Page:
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Homelessness and the DMV


When I was in graduate school in the mid-1980’s, I took a course in project management.  We used real-life projects as case studies.  At the time I was taking the class, the California DMV was rolling out its new call-in appointment service.  Before then, if you needed to go to the DMV, you went to a local office and hoped the line wasn’t out the door.  The appointment system was supposed to reduce wait times by evenly spreading the workload throughout the day.  The only problem was the DMV forgot to add phone lines and staff to answer the calls.  Customers encountered busy signals and long wait times; many hung up and just went to the nearest office without an appointment. The project was an administrative and public relations disaster and took months to correct. It is little wonder my class studied it as an example of a failed project.

Apparently, L.A. local government has learned little in the 40 years since the DMV debacle. Read almost any story about the latest failure of our homelessness programs, and you find the same excuses: insufficient staffing, unanticipated red tape, lack of capacity, and plenty of unintended consequences. In each instance, anyone with even basic project management skills should be asking themselves “What were they thinking? Why didn’t they know about this before rolling out the program”?

For example, a recent LAist story exposed the failure of HOPICS, a local nonprofit, to pay the rent for formerly homeless people in dozens of apartment complexes across the city, resulting in evections for many residents. Rather than holding HOPICS accountable, LAHSA parroted the organization’s excuses for its incompetence, including the eternal “shortage of qualified case workers”. When preparing contract requirements, one of the basic duties of a public sector manager is to ensure the proposed contractor has sufficient resources, including personnel, to meet the contract’s provisions.  Why didn’t LAHSA’s contract managers take the fundamental and simple step of ensuring HOPICS had sufficient staff before awarding the contract? Once they discovered HOPICS couldn’t meet the requirements, why didn’t LAHSA’s contract managers demand corrective action or cancel the contract?

When Mayor Bass rolled out Inside Safe, placements were being made at a glacial pace. The mayor and her homelessness czar, Mercedes Marquez, blamed red tape and federal requirements for the slovenly rate of housing.  But the mayor had been touting her plans for Inside Safe months before the election. She was a Congressperson so she should have been familiar with the requirements for federal housing funding, especially since it is the most pressing issue in the city. Certainly, Ms. Marquez, as an expert on homelessness and housing, should have known what the requirements were.  However, it took several more months for Bass to negotiate some exceptions to the government’s requirements.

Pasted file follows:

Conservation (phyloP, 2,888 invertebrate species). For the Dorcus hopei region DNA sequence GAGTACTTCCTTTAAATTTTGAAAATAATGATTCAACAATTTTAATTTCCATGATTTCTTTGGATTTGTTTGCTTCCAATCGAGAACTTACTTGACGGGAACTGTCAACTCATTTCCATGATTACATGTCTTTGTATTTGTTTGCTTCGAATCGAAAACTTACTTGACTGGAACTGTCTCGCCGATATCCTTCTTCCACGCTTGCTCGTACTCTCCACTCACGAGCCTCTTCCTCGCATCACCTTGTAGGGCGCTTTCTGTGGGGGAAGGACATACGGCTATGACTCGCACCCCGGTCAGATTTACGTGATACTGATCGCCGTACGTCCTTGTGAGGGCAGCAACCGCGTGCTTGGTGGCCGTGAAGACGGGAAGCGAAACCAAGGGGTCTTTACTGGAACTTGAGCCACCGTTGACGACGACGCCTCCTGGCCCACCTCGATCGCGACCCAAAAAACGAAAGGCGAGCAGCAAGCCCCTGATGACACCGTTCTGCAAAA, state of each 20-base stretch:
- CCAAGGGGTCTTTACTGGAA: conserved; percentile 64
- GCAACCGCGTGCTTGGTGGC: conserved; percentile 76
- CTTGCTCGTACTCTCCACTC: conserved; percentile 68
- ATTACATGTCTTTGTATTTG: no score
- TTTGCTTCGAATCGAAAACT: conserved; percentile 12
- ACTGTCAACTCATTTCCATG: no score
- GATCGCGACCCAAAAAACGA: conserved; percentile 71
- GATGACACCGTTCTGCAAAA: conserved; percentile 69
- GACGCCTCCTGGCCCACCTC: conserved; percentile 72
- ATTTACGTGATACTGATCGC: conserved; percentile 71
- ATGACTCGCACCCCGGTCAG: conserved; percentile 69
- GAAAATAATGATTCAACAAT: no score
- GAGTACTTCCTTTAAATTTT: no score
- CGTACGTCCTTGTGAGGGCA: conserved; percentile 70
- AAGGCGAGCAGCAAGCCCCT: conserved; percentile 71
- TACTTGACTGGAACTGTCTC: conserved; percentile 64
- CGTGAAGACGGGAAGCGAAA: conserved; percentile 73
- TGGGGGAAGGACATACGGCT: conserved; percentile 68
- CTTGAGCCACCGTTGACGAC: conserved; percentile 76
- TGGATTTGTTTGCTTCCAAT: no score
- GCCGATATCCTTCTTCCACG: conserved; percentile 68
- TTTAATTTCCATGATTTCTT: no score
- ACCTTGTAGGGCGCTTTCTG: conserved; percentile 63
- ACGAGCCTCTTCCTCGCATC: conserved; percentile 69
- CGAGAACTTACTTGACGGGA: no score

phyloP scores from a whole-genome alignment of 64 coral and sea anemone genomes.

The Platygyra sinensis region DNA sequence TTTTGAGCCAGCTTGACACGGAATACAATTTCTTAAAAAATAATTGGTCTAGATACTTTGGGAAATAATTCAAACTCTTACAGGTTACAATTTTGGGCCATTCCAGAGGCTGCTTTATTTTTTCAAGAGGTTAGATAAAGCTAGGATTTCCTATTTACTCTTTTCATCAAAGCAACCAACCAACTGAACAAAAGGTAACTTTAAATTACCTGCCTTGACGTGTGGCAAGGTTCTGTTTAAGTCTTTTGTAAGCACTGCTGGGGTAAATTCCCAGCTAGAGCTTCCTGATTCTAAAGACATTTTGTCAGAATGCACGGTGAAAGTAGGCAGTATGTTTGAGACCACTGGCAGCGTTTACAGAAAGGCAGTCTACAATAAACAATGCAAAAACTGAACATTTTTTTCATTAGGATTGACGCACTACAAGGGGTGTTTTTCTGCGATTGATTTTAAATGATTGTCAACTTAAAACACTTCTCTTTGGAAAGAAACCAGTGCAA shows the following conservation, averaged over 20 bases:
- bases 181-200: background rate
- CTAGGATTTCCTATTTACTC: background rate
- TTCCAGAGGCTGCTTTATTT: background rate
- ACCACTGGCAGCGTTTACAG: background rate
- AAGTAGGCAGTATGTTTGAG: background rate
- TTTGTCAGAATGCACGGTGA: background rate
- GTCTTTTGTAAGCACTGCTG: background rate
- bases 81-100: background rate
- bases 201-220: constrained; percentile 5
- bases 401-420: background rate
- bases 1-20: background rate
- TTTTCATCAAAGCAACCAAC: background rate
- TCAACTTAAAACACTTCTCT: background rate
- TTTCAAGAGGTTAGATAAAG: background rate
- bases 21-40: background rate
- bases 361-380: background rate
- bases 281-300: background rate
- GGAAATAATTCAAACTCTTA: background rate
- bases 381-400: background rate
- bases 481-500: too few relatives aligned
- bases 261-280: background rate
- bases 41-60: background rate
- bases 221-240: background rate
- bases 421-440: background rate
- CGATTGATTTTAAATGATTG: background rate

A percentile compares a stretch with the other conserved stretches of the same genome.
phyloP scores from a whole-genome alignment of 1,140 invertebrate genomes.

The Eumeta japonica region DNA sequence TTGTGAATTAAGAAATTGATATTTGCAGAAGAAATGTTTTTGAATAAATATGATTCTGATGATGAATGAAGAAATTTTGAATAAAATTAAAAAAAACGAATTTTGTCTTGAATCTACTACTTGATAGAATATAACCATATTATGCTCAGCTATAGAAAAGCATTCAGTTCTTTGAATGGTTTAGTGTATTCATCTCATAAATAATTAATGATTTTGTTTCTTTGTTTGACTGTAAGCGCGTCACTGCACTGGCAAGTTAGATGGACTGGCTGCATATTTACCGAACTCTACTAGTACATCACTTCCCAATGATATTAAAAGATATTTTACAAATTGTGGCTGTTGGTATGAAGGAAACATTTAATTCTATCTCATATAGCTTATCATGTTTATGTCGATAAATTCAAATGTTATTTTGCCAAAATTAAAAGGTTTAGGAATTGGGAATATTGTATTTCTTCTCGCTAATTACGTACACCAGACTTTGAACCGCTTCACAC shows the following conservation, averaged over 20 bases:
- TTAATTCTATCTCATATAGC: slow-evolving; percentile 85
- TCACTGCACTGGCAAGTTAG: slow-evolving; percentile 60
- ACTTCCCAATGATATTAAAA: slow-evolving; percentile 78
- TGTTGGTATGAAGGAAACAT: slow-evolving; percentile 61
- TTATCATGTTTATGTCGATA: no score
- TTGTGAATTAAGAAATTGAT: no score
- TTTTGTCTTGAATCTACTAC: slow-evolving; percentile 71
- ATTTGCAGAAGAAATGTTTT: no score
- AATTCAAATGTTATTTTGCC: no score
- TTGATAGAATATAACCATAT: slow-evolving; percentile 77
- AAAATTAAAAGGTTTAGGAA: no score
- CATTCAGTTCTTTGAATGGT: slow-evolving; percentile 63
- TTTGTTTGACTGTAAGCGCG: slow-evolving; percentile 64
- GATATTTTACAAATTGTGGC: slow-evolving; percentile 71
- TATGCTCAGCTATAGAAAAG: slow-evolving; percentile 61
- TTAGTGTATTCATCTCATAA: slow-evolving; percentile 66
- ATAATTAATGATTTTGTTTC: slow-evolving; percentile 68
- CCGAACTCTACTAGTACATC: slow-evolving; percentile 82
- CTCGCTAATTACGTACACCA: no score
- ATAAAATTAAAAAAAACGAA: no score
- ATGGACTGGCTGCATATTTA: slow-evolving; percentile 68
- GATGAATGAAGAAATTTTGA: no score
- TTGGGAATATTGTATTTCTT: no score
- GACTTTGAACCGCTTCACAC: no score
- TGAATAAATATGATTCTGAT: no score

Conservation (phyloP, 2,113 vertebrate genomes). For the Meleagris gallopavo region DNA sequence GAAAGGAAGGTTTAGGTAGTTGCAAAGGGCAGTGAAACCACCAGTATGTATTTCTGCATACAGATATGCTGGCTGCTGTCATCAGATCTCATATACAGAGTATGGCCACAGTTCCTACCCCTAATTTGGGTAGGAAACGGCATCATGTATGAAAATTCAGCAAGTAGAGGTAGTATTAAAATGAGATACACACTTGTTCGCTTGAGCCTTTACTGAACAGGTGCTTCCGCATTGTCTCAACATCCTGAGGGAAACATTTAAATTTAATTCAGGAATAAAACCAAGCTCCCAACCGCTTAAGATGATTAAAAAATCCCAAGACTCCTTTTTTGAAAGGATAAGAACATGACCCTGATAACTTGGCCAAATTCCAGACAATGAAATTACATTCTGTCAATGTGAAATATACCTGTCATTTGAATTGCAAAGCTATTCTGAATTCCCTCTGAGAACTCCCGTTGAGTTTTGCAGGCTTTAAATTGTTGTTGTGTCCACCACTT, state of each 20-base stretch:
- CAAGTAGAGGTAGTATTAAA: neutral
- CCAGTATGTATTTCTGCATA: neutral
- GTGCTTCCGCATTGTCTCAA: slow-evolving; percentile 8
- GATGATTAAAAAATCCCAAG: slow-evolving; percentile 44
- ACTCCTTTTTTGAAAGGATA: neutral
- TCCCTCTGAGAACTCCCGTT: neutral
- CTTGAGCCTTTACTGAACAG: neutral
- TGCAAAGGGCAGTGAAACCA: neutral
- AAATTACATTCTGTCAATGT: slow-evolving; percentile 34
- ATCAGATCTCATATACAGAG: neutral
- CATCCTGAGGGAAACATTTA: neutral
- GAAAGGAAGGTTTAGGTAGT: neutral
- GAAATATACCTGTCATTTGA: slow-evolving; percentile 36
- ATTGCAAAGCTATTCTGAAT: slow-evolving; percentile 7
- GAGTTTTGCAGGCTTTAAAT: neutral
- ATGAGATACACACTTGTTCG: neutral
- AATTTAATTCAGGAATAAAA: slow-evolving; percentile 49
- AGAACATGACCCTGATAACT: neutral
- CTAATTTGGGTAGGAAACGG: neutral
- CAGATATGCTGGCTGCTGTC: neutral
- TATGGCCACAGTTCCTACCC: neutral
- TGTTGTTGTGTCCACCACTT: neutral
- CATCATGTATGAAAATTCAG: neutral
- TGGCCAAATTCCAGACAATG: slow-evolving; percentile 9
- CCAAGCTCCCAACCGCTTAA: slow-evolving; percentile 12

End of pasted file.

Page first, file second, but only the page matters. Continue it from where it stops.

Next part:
Even now, after almost a year, Inside Safe has housed only 255 people for a cost of $67 million to date.  When Los Angeles Magazine asked the Mayor why the number of permanent placement is so low, she cited a staffing shortage of case workers. Just as in my DMV case study, Bass and the city failed to build the infrastructure needed to properly support Inside Safe before implementing the program.

On December 14, LAist published an excellent overview of the problems plaguing homelessness performance numbers in Los Angeles.  The article shows how the fragmented authority among agencies leads to inaccurate and duplicate client counts.  The article describes how easily a single person may be counted more  than once as he or she transitions through the system.  Someone may enter a LAHSA-managed shelter and be counted as “sheltered”; then he or she may move under HACLA’s authority when moved to an apartment and be counted as “housed”.  If that person moves into new HHI-funded housing, they fall under the City Department of Housing’s program and may be counted yet a third time. No program is responsible to the others, so the person is counted three times.  In addition, the article describes the poor job LAHSA does counting people in its own shelters. Only 59 percent of Inside Safe’s data on people entering the program matched what was in LAHSA’s system.  When it comes to permanent housing and program exit data, LAHSA’s performance is even worse:  four percent and zero percent, respectively.  Exit data is especially important because it informs agencies on vacancy rates in their facilities and  could be used to tell them why people leave the system.